The best way to start investing in Miami real estate is buying foreclosures. The tremendous amount of foreclosures now in the Miami real estate market overwhelmingly gives the investor a lot of inventory to choose from in order to purchase the right property at a discounted price. This opportunity will more than likely never be available again and investors should take full advantage. An experienced Miami real estate agent who specializes in foreclosures is essential in order to guide the investor. The agent must have access to current bank owned REOs, foreclosures, short sale properties, pre-foreclosures government foreclosures and other distress listings. Investing in Miami real estate is a very exciting and rewarding business.

Real Estate Investing – Books,TV Infomercials, and Seminars

Real estate investing has become popularized today because of real estate investing TV infomercials and traveling seminar circuits. But real estate investing has not always been so popular.

In the 1960s, William Nickerson wrote, “How I Turned $1000 into Three Million in Real Estate” and “How to Make a Fortune Today Starting from Scratch.” It was one of the first real estate investing books to get national attention. A little later, Al Lowry authored “How You Can Become Financially Independent by Investing in Real Estate.” Al Lowry might be called “the father of the modern-day real estate seminars,” because he was the first to hold seminars as a result of his book sales.

But it was Mark Haroldsen who carried the real estate investing book/seminar thrust to the next level. Haroldsen wrote, “How to Wake Up the Financial Genius Inside You.” If you were tuned in to real estate investing at that time, you remember the newspaper and magazine advertising showing a picture of suave and bald-headed Mark leaning against the front hood of his Mercedes. The picture appeared everywhere in full page ads of major publications. And as Mark began selling his books, he began holding real estate investing seminars. I have had lunch with Mark and Al Lowry as they swapped stories of the advertising blitzes that vaulted them into national prominence for their real estate investing prowess. Mark later wrote “The Courage To Be Rich” and “Tax Free.”

But it was Robert Allen who capitalized on the previous groundwork by Lowry and Haroldsen. Robert Allen was reportedly paid $1 million advance royalties for his best-selling book, “Nothing Down,” a compilation of 50 techniques for buying property with no money. Robert had learned these techniques from several years experience with a commercial real estate firm. He later wrote “Creating Wealth” and “Getting Started in Real Estate Investing.” The Robert Allen Real Estate Investing Seminars became a phenomenal marketing bonanza. Conventions were held in the major cities across the country, like Orlando, LA, Dallas, Chicago and Atlanta. The authors of various real estate investing techniques spoke at these seminars, but their spiel focused on selling packages of real estate investing materials that they offered for sale. Millions of dollars of real estate investing materials were sold at these 3 day conventions. The convention frenzy ushered in what has since become known as “The Nothing Down Real Estate Movement” of the early to mid-1980s.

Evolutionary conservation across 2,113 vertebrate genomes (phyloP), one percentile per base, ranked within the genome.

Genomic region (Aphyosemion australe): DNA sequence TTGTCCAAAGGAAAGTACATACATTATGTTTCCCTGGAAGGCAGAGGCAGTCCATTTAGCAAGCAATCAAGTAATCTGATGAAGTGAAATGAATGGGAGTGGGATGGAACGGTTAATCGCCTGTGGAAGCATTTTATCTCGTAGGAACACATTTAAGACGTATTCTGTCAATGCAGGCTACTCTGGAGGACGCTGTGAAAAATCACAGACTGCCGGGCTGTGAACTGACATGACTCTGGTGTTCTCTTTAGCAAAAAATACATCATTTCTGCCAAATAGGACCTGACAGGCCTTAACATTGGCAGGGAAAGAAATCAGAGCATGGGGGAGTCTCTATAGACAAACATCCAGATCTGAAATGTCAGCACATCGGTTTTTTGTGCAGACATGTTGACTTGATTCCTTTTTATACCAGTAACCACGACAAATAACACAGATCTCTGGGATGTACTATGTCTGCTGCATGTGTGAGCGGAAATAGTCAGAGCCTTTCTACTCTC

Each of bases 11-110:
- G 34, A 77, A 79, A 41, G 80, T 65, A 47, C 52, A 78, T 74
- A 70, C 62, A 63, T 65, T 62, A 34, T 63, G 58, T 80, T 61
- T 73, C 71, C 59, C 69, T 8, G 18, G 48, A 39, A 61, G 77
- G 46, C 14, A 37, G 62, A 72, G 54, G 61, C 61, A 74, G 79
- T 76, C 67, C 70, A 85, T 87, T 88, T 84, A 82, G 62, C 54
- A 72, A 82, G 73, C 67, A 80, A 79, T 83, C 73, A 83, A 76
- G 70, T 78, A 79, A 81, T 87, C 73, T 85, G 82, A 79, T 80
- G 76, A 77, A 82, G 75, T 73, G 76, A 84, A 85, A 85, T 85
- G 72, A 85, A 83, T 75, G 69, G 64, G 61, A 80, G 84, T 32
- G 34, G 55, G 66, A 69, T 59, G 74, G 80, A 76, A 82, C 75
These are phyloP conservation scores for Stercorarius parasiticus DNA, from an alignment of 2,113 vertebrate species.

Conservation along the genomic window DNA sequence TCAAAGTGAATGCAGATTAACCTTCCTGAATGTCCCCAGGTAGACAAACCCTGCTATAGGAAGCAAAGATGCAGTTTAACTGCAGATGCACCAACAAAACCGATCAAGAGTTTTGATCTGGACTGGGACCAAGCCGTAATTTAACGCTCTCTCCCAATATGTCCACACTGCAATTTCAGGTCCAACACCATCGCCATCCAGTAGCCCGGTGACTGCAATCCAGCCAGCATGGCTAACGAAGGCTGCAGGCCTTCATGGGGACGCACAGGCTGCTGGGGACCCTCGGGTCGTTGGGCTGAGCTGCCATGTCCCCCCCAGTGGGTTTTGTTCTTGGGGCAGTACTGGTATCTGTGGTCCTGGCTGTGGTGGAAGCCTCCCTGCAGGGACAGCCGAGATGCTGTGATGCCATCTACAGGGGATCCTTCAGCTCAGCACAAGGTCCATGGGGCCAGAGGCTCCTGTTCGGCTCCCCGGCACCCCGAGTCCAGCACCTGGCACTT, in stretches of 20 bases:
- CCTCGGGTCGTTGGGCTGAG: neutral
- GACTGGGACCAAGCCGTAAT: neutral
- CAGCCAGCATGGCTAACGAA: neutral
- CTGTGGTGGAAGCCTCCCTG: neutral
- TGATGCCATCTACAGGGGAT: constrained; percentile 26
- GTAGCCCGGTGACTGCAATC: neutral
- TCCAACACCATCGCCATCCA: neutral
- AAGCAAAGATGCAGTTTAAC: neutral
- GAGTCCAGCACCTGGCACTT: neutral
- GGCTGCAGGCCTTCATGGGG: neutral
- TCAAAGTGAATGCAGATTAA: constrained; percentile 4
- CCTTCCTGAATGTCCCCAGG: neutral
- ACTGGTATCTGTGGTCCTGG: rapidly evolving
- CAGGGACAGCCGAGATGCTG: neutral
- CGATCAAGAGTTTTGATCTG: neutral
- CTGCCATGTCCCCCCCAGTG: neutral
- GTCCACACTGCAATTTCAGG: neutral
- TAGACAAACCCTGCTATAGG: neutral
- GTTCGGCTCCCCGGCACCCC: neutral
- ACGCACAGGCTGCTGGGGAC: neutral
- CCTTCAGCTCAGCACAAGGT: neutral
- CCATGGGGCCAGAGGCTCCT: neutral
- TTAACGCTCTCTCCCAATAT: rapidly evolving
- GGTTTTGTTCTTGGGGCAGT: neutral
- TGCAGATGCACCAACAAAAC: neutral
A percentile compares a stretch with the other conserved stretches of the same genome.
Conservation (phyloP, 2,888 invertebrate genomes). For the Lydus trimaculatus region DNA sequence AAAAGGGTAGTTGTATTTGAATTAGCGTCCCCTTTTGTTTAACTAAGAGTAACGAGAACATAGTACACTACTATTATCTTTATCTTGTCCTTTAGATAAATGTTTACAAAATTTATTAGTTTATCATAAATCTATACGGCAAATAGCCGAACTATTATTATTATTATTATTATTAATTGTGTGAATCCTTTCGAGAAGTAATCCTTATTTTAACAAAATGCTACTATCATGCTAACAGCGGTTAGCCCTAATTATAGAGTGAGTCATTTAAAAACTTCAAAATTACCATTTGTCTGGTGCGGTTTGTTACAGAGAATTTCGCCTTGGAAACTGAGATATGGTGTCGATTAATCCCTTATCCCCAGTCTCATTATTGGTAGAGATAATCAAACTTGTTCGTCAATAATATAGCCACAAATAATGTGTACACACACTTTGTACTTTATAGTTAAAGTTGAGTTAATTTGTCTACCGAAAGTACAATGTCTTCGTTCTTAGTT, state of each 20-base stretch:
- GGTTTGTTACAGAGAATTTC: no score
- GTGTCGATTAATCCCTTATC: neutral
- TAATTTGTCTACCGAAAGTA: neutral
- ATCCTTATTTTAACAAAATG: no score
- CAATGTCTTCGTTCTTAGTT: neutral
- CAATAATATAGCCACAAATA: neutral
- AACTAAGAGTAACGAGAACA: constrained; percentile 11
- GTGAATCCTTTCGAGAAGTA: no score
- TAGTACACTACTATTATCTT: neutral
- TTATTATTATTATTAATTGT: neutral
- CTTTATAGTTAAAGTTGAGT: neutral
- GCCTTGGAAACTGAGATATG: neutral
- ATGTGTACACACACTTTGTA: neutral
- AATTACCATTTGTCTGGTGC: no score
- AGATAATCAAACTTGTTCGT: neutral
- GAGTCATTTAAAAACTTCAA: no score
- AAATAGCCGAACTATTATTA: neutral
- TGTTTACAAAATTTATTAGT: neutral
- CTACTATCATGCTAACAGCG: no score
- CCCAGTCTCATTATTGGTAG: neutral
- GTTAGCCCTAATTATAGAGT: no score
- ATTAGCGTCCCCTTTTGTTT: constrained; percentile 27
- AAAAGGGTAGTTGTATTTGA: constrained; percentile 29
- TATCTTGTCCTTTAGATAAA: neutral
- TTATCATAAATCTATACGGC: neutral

I keep all of these books in my personal library, and you can probably still find them in your public library and book stores. There’s a lot of great information in these books that can make you very knowledgeable, even though some of the ideas are out-dated.

We are now presented a variety of ways for making money in real estate investing in TV infomercials, books and seminars. Which is best? Who can say? Real estate investing is learned through trial and error. Real estate investing skills and techniques are acquired by practice. I don’t think anyone can dogmatically recommend a technique best for another person. Every real estate investor has unique needs and is in a unique situation. Objectives of real estate investing differs.

However, if you are limited with real estate investing educational dollars and need to generate quick return on investment, I think fixing up cheap houses is an ideal beginning point. Real estate investing in makeover properties generates quick, profitable dollars with low risk.

Easy Action Steps to a Successful Start in Real Estate Investing

If you happen to watch cable or satellite television on the weekends, you can find between 20 and 30 channels early in the day with get rich quick infomercials hawking everything from books, tapes, seminars and even personal coaching services. Most are centered around real estate and I am not sure they are worth the time it would take you to order them by phone. I have spent thousands of dollars on real estate home study courses through the years and will continue into the future. I am always looking to further my education and understanding of what is really working in the investment real estate world.

Because of the time, energy and dollars that I have spent in the past, I have a pretty good idea of what a real estate investor wants to avoid as well as the best steps to take for a successful start. Education definitely plays a role in the success of a real estate investor as well as business savvy, attitude and at times, luck!

Here are a few detailed steps that an investor can take to improve the chances for success.

– Learn the basics of real estate in general.

As with any investment strategy or business, real estate comes with its’ very own lingo. There are terms and phrases that many of us have heard in the past, yet may not know the exact meaning. It is very important from the get go to do the research and learn the basics such as the meaning of the terms and phrases that are used in the real estate industry every day. You can start by using a search engine and searching the phrase “real estate definitions”.